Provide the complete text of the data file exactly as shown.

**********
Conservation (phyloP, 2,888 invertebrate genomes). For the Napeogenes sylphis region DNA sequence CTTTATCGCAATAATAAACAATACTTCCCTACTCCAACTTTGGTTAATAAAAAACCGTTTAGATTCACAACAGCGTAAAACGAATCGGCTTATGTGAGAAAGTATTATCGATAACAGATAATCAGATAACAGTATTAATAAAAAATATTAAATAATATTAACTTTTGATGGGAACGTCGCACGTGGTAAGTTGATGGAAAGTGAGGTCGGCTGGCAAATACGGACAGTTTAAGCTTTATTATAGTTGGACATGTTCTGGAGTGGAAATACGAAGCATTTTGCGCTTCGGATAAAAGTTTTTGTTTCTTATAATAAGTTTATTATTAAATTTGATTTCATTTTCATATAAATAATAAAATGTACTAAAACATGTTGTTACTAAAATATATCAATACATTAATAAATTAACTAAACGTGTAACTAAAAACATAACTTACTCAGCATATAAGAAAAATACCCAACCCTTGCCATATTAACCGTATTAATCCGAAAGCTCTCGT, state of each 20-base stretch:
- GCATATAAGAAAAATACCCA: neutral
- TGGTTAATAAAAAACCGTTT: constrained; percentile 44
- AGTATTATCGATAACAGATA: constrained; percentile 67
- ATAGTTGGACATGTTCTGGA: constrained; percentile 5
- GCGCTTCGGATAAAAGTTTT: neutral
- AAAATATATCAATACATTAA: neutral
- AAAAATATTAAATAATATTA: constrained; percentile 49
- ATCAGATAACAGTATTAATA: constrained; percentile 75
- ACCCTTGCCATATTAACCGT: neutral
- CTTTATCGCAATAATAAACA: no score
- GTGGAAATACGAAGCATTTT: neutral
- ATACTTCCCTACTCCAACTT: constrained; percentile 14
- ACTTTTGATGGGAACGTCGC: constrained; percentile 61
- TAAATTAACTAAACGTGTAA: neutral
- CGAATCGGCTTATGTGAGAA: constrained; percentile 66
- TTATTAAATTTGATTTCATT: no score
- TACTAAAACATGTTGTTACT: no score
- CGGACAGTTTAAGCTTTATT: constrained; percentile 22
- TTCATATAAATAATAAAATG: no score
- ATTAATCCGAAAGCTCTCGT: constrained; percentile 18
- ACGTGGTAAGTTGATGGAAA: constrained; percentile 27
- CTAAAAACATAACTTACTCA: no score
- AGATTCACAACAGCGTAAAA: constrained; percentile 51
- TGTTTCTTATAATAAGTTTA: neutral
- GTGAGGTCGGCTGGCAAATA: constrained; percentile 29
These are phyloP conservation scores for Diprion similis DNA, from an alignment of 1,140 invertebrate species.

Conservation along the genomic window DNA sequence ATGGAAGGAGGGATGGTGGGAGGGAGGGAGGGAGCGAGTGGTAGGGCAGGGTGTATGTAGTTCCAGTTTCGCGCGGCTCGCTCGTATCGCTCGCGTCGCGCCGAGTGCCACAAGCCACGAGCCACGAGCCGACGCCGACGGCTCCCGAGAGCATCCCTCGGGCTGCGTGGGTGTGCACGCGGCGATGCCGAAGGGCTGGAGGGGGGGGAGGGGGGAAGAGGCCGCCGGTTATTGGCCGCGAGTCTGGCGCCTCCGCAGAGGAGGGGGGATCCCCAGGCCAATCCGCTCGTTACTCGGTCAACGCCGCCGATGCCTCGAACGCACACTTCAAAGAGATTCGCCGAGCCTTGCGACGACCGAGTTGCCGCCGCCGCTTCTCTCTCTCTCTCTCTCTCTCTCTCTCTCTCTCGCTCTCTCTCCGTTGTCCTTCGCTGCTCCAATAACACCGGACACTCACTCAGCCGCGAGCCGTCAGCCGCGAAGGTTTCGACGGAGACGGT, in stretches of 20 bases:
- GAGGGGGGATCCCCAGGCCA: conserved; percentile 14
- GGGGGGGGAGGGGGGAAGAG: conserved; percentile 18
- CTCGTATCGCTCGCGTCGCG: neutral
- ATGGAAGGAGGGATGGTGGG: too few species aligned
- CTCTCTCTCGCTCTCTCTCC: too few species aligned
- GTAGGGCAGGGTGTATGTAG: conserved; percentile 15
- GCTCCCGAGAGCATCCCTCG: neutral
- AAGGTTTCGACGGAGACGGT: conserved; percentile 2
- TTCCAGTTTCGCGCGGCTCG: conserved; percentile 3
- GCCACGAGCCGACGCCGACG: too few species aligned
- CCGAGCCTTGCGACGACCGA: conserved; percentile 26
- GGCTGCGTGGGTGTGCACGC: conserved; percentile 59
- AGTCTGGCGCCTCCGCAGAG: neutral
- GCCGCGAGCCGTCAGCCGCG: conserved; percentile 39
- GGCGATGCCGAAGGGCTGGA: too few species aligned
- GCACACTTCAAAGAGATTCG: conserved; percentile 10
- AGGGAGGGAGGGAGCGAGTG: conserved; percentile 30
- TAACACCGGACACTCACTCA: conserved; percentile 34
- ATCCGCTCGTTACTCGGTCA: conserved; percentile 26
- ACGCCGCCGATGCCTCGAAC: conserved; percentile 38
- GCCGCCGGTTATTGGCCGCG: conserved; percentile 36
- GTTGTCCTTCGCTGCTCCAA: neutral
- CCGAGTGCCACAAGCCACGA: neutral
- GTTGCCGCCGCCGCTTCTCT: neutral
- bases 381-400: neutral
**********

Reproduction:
Conservation (phyloP, 2,888 invertebrate genomes). For the Napeogenes sylphis region DNA sequence CTTTATCGCAATAATAAACAATACTTCCCTACTCCAACTTTGGTTAATAAAAAACCGTTTAGATTCACAACAGCGTAAAACGAATCGGCTTATGTGAGAAAGTATTATCGATAACAGATAATCAGATAACAGTATTAATAAAAAATATTAAATAATATTAACTTTTGATGGGAACGTCGCACGTGGTAAGTTGATGGAAAGTGAGGTCGGCTGGCAAATACGGACAGTTTAAGCTTTATTATAGTTGGACATGTTCTGGAGTGGAAATACGAAGCATTTTGCGCTTCGGATAAAAGTTTTTGTTTCTTATAATAAGTTTATTATTAAATTTGATTTCATTTTCATATAAATAATAAAATGTACTAAAACATGTTGTTACTAAAATATATCAATACATTAATAAATTAACTAAACGTGTAACTAAAAACATAACTTACTCAGCATATAAGAAAAATACCCAACCCTTGCCATATTAACCGTATTAATCCGAAAGCTCTCGT, state of each 20-base stretch:
- GCATATAAGAAAAATACCCA: neutral
- TGGTTAATAAAAAACCGTTT: constrained; percentile 44
- AGTATTATCGATAACAGATA: constrained; percentile 67
- ATAGTTGGACATGTTCTGGA: constrained; percentile 5
- GCGCTTCGGATAAAAGTTTT: neutral
- AAAATATATCAATACATTAA: neutral
- AAAAATATTAAATAATATTA: constrained; percentile 49
- ATCAGATAACAGTATTAATA: constrained; percentile 75
- ACCCTTGCCATATTAACCGT: neutral
- CTTTATCGCAATAATAAACA: no score
- GTGGAAATACGAAGCATTTT: neutral
- ATACTTCCCTACTCCAACTT: constrained; percentile 14
- ACTTTTGATGGGAACGTCGC: constrained; percentile 61
- TAAATTAACTAAACGTGTAA: neutral
- CGAATCGGCTTATGTGAGAA: constrained; percentile 66
- TTATTAAATTTGATTTCATT: no score
- TACTAAAACATGTTGTTACT: no score
- CGGACAGTTTAAGCTTTATT: constrained; percentile 22
- TTCATATAAATAATAAAATG: no score
- ATTAATCCGAAAGCTCTCGT: constrained; percentile 18
- ACGTGGTAAGTTGATGGAAA: constrained; percentile 27
- CTAAAAACATAACTTACTCA: no score
- AGATTCACAACAGCGTAAAA: constrained; percentile 51
- TGTTTCTTATAATAAGTTTA: neutral
- GTGAGGTCGGCTGGCAAATA: constrained; percentile 29
These are phyloP conservation scores for Diprion similis DNA, from an alignment of 1,140 invertebrate species.

Conservation along the genomic window DNA sequence ATGGAAGGAGGGATGGTGGGAGGGAGGGAGGGAGCGAGTGGTAGGGCAGGGTGTATGTAGTTCCAGTTTCGCGCGGCTCGCTCGTATCGCTCGCGTCGCGCCGAGTGCCACAAGCCACGAGCCACGAGCCGACGCCGACGGCTCCCGAGAGCATCCCTCGGGCTGCGTGGGTGTGCACGCGGCGATGCCGAAGGGCTGGAGGGGGGGGAGGGGGGAAGAGGCCGCCGGTTATTGGCCGCGAGTCTGGCGCCTCCGCAGAGGAGGGGGGATCCCCAGGCCAATCCGCTCGTTACTCGGTCAACGCCGCCGATGCCTCGAACGCACACTTCAAAGAGATTCGCCGAGCCTTGCGACGACCGAGTTGCCGCCGCCGCTTCTCTCTCTCTCTCTCTCTCTCTCTCTCTCTCTCGCTCTCTCTCCGTTGTCCTTCGCTGCTCCAATAACACCGGACACTCACTCAGCCGCGAGCCGTCAGCCGCGAAGGTTTCGACGGAGACGGT, in stretches of 20 bases:
- GAGGGGGGATCCCCAGGCCA: conserved; percentile 14
- GGGGGGGGAGGGGGGAAGAG: conserved; percentile 18
- CTCGTATCGCTCGCGTCGCG: neutral
- ATGGAAGGAGGGATGGTGGG: too few species aligned
- CTCTCTCTCGCTCTCTCTCC: too few species aligned
- GTAGGGCAGGGTGTATGTAG: conserved; percentile 15
- GCTCCCGAGAGCATCCCTCG: neutral
- AAGGTTTCGACGGAGACGGT: conserved; percentile 2
- TTCCAGTTTCGCGCGGCTCG: conserved; percentile 3
- GCCACGAGCCGACGCCGACG: too few species aligned
- CCGAGCCTTGCGACGACCGA: conserved; percentile 26
- GGCTGCGTGGGTGTGCACGC: conserved; percentile 59
- AGTCTGGCGCCTCCGCAGAG: neutral
- GCCGCGAGCCGTCAGCCGCG: conserved; percentile 39
- GGCGATGCCGAAGGGCTGGA: too few species aligned
- GCACACTTCAAAGAGATTCG: conserved; percentile 10
- AGGGAGGGAGGGAGCGAGTG: conserved; percentile 30
- TAACACCGGACACTCACTCA: conserved; percentile 34
- ATCCGCTCGTTACTCGGTCA: conserved; percentile 26
- ACGCCGCCGATGCCTCGAAC: conserved; percentile 38
- GCCGCCGGTTATTGGCCGCG: conserved; percentile 36
- GTTGTCCTTCGCTGCTCCAA: neutral
- CCGAGTGCCACAAGCCACGA: neutral
- GTTGCCGCCGCCGCTTCTCT: neutral
- bases 381-400: neutral